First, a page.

Mayor Nutter is not joining federal housing officials in calling for the resignation of the embattled board of the Philadelphia Housing Authority.
On Friday, Ron Sims, Deputy Secretary of the Department asked the five-member PHA board to resign “to restore confidence in the agency and to protect the funding for the residents.”
According to board chairman John Street, all five are determined to stay.
Scandals involving former PHA director Carl Greene and questionable spending have spawned a host of investigations and angry denunciations by Republican Senator Charles Grassley.
HUD spokesman Jereon Brown said the agency is concerned about what Congress might do.
“We could have calls for the funding that goes to the Philadelphia Housing Authority to be reduced.” Brown said.
Brown said a house-cleaning at PHA is important to show that the authority is making a fresh start.
“This is not about pointing a finger at the board. There’s nothing personal,” Brown said. “This is about accountability. We are the folks that have to answer to Congress and we need the board to help by asking them to step aside.”
Reporters cornered Mayor Nutter Monday to ask if he thinks the board should quit. In responding, he sounded more like a bystander than a player in the struggle.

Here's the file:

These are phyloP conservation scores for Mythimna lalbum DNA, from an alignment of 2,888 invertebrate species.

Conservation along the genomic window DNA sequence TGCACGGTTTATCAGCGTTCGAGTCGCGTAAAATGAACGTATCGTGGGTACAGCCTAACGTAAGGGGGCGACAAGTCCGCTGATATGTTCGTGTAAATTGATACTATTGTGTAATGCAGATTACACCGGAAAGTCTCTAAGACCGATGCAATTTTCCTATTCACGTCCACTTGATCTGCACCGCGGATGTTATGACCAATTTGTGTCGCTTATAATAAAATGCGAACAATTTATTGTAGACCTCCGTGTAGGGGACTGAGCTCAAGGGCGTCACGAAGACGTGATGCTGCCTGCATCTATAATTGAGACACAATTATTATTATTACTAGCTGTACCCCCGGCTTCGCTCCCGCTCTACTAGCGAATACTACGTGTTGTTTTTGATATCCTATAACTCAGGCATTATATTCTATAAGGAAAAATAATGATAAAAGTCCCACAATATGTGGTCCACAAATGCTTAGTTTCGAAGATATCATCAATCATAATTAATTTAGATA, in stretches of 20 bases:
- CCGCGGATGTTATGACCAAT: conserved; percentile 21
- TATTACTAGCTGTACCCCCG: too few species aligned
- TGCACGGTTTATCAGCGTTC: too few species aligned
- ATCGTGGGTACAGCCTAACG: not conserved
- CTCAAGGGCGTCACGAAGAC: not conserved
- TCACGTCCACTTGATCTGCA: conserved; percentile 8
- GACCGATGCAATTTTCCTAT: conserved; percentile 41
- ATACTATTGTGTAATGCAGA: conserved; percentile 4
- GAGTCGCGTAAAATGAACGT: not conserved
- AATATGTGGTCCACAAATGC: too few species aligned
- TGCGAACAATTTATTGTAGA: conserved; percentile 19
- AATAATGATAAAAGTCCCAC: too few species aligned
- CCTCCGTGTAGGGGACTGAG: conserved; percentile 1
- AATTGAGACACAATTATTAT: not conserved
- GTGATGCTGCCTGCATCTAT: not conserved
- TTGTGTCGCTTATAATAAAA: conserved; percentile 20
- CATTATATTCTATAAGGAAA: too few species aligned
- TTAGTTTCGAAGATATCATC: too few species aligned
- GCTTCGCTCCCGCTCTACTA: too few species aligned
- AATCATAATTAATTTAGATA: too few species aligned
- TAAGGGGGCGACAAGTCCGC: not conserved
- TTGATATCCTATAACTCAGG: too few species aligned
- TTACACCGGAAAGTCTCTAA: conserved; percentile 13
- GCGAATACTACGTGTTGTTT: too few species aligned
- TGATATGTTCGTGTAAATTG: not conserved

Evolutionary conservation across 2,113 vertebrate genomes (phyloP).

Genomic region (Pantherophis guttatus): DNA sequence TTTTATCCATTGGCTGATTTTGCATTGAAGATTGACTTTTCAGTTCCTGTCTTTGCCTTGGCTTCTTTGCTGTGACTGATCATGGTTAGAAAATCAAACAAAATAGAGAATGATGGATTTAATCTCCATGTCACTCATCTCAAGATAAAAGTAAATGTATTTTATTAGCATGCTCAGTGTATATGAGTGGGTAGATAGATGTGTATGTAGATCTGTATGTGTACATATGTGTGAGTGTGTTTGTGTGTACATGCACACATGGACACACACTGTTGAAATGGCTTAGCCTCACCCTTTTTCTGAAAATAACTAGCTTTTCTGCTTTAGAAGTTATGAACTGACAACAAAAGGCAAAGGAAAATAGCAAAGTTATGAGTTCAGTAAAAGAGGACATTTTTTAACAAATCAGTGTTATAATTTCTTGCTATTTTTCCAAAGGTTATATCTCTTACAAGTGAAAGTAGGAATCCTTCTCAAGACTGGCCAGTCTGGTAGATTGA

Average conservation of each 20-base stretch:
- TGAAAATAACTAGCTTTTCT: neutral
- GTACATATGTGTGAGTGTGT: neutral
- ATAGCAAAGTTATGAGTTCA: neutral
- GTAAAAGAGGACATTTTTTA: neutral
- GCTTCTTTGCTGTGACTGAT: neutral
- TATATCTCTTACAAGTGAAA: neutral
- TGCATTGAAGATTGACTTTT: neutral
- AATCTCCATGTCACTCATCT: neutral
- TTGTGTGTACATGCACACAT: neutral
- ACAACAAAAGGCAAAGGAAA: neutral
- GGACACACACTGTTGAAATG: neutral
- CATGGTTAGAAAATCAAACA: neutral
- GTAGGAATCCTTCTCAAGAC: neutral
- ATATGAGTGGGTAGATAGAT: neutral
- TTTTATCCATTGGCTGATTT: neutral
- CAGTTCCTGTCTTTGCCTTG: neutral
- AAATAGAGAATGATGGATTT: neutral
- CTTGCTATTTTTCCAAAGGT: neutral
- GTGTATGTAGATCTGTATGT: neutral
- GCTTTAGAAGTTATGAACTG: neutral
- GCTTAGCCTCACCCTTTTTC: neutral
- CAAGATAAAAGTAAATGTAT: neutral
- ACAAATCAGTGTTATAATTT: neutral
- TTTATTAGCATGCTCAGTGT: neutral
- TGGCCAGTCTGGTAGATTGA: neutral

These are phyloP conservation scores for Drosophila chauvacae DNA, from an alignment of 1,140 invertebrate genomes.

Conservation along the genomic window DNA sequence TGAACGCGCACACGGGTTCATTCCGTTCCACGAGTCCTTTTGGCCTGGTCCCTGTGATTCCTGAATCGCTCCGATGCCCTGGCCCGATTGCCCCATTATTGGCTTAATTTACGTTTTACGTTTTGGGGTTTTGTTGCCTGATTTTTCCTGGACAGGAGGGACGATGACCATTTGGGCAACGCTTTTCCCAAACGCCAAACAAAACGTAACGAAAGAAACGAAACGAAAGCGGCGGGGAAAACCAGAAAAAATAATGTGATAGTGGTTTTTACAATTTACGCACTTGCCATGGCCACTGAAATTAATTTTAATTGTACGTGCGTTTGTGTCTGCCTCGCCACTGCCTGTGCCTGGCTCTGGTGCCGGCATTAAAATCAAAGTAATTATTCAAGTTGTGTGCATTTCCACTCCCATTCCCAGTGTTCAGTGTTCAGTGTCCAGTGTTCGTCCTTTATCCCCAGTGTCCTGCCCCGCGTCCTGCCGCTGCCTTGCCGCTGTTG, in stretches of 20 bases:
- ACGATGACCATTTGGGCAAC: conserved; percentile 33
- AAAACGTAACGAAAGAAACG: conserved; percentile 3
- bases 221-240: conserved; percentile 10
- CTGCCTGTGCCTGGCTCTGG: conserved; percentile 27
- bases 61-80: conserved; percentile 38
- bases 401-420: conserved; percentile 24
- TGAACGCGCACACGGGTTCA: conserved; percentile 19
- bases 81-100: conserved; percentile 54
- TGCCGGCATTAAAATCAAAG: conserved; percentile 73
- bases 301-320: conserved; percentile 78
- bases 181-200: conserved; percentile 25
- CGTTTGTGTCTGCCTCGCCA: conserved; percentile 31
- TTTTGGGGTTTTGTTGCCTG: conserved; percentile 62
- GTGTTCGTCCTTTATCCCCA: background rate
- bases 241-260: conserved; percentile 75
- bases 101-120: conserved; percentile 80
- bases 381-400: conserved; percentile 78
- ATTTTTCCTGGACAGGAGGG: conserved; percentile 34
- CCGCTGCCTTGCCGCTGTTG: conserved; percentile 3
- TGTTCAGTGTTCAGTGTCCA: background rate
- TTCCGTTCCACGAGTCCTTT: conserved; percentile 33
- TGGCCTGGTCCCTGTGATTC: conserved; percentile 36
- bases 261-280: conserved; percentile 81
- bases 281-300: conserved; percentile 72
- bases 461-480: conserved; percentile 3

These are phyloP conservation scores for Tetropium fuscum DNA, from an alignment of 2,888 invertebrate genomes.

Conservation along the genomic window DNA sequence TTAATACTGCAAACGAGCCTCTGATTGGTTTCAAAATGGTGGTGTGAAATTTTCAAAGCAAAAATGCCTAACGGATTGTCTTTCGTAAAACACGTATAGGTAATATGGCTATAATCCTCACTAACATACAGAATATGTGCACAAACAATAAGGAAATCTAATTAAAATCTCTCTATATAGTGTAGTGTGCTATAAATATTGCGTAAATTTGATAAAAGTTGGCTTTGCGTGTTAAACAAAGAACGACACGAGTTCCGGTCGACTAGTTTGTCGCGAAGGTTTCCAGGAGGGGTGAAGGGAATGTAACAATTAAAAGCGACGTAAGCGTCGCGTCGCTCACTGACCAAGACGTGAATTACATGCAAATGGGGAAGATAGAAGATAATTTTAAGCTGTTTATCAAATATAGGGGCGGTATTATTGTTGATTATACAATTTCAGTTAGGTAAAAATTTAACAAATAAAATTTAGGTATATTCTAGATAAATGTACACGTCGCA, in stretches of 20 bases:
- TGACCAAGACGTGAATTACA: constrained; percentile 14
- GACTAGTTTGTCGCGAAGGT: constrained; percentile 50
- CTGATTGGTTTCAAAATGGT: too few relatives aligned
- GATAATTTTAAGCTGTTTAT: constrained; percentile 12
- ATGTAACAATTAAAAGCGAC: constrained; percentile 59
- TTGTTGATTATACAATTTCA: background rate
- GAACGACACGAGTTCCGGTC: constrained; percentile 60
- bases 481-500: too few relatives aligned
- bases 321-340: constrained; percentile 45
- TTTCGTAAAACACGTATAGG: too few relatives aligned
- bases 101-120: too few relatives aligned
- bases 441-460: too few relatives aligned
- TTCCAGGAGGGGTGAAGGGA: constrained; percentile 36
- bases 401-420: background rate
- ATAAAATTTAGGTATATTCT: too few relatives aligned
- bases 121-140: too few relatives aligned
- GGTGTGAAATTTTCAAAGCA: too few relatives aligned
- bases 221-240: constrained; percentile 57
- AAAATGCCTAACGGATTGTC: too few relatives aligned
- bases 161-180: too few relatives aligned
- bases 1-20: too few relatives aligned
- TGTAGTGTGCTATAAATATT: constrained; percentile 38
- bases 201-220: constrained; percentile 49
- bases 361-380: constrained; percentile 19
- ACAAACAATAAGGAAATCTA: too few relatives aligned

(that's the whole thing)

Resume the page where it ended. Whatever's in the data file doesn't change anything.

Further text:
“This really is an issue, if not a battle, if you will between HUD and the board,” Nutter said. “I really do know know what’s going to happen, or what the board members are gong to do, and as I mentioned trying to get a little more up to date information.
Nutter did say the board, should be responsive to its chief funder–HUD.The Mayor could force one member, Councilwoman Jannie Blackwell out, but that wouldn’t dramatically alter the board.
He might face political costs if he calls for the resignation of city labor leader Pat Eiding or Debra Brady, the wife of Congressman and Philadelphia Democratic chairman Bob Brady. Nutter says he hopes a forthcoming audit of PHA will help to clarify the board’s record and resolve the situation.